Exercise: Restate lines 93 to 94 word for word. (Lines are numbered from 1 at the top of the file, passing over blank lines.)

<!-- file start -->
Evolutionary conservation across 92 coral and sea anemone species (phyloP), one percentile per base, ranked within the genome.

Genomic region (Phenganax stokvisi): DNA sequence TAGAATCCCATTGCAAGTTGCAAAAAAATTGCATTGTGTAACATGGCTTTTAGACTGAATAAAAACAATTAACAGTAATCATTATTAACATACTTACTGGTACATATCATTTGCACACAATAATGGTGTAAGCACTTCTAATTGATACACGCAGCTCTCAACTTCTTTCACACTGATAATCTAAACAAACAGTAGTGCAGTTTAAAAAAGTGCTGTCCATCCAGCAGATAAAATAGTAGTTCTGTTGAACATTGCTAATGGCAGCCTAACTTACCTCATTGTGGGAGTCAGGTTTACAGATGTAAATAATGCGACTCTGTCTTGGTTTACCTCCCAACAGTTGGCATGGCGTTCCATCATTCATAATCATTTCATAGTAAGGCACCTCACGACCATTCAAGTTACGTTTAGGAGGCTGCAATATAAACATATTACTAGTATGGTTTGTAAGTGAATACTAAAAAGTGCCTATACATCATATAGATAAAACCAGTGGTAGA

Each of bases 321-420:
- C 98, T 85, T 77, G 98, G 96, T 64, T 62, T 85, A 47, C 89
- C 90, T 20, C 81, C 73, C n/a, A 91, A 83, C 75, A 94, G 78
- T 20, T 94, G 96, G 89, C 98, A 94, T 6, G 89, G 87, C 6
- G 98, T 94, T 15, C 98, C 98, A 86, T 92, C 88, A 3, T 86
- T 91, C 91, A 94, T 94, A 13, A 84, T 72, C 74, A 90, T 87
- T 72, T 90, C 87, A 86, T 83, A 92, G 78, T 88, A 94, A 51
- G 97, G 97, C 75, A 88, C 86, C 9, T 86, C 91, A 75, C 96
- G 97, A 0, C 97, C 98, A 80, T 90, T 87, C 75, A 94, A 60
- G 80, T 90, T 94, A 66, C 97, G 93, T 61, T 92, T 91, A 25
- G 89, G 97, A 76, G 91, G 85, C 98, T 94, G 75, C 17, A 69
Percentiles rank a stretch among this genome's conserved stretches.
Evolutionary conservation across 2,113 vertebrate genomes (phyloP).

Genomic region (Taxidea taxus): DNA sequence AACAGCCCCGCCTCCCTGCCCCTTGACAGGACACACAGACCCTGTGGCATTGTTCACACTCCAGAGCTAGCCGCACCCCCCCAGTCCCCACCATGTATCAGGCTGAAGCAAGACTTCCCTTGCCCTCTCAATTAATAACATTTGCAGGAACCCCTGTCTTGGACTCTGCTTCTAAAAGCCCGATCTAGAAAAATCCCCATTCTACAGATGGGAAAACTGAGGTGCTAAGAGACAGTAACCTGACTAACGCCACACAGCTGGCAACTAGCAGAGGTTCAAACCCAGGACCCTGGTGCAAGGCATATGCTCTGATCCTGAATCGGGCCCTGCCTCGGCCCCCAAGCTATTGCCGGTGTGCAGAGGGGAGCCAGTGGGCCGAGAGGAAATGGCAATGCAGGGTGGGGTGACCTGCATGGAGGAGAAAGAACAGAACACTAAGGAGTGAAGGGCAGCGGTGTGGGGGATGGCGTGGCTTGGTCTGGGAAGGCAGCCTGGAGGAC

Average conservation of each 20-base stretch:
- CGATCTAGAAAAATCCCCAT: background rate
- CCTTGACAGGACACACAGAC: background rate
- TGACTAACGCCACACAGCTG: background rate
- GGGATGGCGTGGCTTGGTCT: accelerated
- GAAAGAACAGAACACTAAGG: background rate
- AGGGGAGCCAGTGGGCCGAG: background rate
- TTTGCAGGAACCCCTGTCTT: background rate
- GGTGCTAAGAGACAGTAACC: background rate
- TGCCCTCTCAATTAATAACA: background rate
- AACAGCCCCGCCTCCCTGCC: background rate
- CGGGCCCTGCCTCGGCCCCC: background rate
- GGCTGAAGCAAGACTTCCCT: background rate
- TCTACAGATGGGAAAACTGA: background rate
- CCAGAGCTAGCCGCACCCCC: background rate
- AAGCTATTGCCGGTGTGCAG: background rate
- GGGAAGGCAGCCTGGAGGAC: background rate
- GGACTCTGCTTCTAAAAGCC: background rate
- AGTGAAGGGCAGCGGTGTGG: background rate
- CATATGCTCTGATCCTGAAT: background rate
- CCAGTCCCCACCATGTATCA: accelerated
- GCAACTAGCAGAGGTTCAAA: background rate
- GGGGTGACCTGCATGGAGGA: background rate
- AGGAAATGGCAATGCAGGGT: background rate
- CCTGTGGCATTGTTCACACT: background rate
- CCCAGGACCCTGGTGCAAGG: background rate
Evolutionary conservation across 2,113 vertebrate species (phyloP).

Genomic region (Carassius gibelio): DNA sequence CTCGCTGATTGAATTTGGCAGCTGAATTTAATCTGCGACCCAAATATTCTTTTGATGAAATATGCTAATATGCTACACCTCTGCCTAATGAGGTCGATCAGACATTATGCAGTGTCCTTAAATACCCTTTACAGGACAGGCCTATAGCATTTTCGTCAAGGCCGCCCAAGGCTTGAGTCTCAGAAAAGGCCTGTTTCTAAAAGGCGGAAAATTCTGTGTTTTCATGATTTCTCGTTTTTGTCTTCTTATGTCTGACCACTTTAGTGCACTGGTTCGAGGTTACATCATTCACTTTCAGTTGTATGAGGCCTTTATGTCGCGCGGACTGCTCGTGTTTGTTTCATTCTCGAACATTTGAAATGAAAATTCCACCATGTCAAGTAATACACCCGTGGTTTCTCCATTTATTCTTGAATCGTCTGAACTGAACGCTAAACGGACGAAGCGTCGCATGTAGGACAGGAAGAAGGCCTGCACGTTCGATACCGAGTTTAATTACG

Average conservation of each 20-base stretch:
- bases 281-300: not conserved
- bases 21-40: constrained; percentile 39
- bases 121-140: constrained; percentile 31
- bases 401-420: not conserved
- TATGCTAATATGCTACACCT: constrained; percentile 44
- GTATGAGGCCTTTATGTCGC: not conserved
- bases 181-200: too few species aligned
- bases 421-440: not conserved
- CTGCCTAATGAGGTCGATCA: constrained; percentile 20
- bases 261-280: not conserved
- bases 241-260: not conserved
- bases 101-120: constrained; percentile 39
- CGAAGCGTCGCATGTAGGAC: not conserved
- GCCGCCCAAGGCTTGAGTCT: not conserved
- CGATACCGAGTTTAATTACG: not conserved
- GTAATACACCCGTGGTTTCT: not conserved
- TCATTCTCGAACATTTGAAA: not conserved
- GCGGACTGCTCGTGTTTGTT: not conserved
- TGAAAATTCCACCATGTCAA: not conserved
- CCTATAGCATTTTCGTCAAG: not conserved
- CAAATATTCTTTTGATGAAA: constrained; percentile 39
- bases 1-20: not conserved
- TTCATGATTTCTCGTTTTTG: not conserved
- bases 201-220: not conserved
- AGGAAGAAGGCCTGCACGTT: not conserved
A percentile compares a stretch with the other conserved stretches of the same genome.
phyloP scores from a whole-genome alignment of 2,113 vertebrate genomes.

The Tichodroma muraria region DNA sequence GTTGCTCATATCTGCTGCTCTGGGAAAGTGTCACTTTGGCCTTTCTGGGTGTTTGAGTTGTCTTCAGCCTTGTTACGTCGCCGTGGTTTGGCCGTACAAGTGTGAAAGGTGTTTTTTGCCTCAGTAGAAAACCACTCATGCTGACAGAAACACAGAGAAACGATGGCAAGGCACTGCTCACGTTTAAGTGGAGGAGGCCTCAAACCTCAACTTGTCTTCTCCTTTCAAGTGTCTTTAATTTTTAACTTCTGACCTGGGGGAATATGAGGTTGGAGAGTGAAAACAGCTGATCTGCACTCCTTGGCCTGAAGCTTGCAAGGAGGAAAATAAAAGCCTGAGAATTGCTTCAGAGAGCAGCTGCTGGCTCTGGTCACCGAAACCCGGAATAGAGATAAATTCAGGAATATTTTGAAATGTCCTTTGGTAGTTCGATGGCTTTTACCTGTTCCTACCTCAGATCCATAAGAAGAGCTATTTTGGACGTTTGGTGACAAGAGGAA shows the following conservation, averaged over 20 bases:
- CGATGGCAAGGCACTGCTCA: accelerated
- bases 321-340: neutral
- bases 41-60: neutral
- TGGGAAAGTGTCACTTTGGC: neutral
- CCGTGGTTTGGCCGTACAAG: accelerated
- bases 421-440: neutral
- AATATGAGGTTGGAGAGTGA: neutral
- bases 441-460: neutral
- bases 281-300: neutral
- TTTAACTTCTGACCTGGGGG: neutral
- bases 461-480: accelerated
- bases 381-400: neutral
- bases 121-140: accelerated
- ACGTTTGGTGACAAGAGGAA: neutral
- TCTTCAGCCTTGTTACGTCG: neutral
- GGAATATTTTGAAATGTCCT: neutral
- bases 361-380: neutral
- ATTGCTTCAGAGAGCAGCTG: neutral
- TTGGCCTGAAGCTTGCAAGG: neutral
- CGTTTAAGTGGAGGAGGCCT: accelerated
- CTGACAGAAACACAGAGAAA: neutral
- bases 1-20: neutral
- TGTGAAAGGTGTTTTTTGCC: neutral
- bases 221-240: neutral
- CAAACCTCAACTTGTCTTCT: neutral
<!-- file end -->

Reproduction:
- CGTTTAAGTGGAGGAGGCCT: accelerated
- CTGACAGAAACACAGAGAAA: neutral